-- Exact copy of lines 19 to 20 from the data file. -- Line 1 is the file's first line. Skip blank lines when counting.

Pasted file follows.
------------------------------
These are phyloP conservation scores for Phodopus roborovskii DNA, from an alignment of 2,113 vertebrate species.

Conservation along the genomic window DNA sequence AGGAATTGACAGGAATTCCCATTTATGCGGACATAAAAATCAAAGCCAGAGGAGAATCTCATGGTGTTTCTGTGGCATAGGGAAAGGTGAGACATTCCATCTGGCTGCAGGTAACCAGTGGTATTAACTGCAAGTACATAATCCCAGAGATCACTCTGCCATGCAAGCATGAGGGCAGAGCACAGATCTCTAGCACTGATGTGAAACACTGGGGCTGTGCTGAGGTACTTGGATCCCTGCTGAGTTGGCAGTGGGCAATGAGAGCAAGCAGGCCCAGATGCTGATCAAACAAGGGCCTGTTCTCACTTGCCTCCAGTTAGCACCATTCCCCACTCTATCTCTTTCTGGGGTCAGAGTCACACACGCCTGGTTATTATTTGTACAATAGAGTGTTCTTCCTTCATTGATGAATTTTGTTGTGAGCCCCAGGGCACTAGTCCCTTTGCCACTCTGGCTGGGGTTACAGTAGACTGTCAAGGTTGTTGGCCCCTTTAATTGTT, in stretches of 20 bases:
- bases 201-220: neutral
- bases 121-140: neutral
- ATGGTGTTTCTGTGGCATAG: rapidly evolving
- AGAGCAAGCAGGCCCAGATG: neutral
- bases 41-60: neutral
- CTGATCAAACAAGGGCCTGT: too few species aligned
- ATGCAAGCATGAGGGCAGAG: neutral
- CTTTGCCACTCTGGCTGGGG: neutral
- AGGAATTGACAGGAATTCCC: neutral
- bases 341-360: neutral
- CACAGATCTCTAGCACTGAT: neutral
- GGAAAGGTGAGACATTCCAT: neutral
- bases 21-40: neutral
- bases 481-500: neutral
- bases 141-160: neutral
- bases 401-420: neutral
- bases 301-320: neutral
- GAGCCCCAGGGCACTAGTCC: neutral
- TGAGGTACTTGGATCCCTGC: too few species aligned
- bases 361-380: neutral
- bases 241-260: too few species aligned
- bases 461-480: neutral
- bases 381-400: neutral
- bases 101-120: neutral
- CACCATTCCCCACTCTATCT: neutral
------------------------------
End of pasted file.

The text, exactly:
- bases 301-320: neutral
- GAGCCCCAGGGCACTAGTCC: neutral